Barack Obama health care bill dealt blow by Joe Lieberman
President Barack Obama's hopes of achieving health care reform have been dealt a body blow by Senator Joe Lieberman, once a Democratic vice-presidential candidate but now one of the party's bêtes noire.
Toby Harnden in Washington
Published: 7:16PM GMT 14 Dec 2009
Barack Obama's health care hopes have been dealt a blow by Joe Lieberman Photo: AP
The new threat to the centrepiece of his agenda came as Mr Obama's popularity sunk to its lowest level yet with a Rasmussen poll that gave him an approval rating of just 44 per cent – the lowest for any president at this stage of his first term.
Mr Lieberman, who became an Independent in 2006 after he failed to win the Democratic party primary but retained his Connecticut seat in the general election, is part of the Democratic caucus but has consistently opposed his former party at key moments.
His refusal to back the latest draft health care legislation incensed Democratic aides on Capitol Hill because they believed he had agreed to support a delicate compromise that gave the party the 60 votes it needs to prevent a Republican filibuster.
Mr Lieberman said bluntly that Senator Harry Reid, the Senate Majority Leader, had to scrap the proposal to expand the Medicare state health plan to people as young as 55 or he would not vote for it.
"It will add taxpayer costs," he told CBS News. "It will add to the deficit. It's unnecessary." In a subsequent meeting with Mr Reid, he said he would back a Republican filibuster against the bill if it contained the Medicare provision or allowed the government to sell insurance in competition with private companies.
Mr Lieberman's shock move threatened to doom Mr Reid's compromise plan, which had led Democrats to believe that a historic reform – the centrepiece of Mr Obama's agenda – was within their grasp this year.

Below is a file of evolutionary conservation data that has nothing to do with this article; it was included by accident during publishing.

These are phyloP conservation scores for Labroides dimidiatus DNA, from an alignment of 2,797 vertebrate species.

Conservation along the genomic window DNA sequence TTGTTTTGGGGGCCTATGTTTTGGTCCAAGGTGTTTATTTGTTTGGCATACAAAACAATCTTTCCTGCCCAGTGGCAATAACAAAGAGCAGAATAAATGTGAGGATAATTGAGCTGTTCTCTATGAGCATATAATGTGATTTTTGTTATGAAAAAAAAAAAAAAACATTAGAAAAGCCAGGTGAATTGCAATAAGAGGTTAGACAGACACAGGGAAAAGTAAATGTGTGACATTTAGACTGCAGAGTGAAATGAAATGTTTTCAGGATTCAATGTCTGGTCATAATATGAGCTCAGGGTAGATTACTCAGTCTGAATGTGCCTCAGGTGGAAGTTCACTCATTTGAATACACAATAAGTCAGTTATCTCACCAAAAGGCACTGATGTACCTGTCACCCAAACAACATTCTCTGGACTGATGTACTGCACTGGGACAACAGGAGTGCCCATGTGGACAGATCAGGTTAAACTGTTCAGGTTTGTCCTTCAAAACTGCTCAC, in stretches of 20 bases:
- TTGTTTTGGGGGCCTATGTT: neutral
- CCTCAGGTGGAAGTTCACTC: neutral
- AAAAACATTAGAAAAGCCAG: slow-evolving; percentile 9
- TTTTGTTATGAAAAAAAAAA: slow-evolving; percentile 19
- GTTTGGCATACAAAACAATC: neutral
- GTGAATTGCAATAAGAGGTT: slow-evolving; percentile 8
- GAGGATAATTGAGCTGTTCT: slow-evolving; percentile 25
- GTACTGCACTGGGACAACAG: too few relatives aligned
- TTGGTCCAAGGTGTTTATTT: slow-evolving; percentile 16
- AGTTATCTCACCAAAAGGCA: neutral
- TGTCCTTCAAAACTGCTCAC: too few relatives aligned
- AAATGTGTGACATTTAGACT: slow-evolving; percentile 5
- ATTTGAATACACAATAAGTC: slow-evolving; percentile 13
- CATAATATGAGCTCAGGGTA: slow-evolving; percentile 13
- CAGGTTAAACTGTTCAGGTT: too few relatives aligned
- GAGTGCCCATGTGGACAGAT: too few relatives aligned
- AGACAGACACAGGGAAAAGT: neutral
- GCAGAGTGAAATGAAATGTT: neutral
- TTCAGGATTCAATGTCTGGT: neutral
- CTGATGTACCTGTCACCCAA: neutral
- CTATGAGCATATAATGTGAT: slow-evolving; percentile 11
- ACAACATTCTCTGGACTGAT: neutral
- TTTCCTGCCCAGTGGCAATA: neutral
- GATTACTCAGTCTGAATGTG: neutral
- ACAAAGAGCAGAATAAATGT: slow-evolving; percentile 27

In an interview recorded before Mr Lieberman's bombshell, Mr Obama had expressed optimism that the crucial breakthrough had been achieved. "I think it's going to pass out of the Senate before Christmas," he told CBS.
A delay of any Senate health care vote into 2010 could spell disaster for Mr Obama because it would push a controversial issue into a congressional election year when many centrist Democrats fear they would lose their seats if voted for an expensive reform.
Mr Reid had trumpeted his deal last Tuesday as a resolution between liberals and conservatives within his party over the thorny issue of the government's role in the insurance industry and had been waiting for cost estimates from the independent Congressional Budget Office to clear the way for a vote.
The prospects of a vote receded, however, after Mr Lieberman's tough words. Any concession to Mr Lieberman would run the risk of alienating liberal senators who already believe that the legislation has been watered down too much.
"We've got to stop adding to the bill," Mr Lieberman said. "We've got to start subtracting some controversial things. I think the only way to get this done before Christmas is to bring in some Republicans who are open-minded on this, like Olympia Snowe."
But Senator Olympia Snowe of Maine – the most likely Republican defector – has flatly rejected Mr. Reid's Medicare proposal.
Mr Obama has staked the success of his presidency on overhauling the $2.5 trillion American health care system and extending medical coverage to millions of uninsured.
But there is increasing scepticism over whether this can be achieved without swelling the already massive budget deficit at a time of severe economic hardship. Healthcare costs currently represent 16 per cent of the American economy.
Mr Lieberman came within a whisker of becoming Vice-President in 2000 when the United States Supreme Court ruled against him and Al Gore and George W. Bush took his place in the White House despite losing the national popular vote.
He ran as a Democratic presidential candidate in 2004 but since then his relations with the party have gone from bad to worse. An outspoken hawk and supporter of the Iraq invasion, Mr Lieberman was defeated by the liberal Ned Lamont in the 2006 primary for his Connecticut seat.
Rather than bow out gracefully as he was urged to do by party bigwigs, Mr Lieberman ran against Mr Lamont in the general election and beat him.
He then supported his friend Senator John McCain against Mr Obama in the 2008 election, prompting calls for him to be expelled from the Democratic caucus.
But as the 60th Democratic vote in the Senate, Mr Lieberman found himself with considerable leverage and he kept his place in the caucus and his chairmanship of the Homeland Security Committee.
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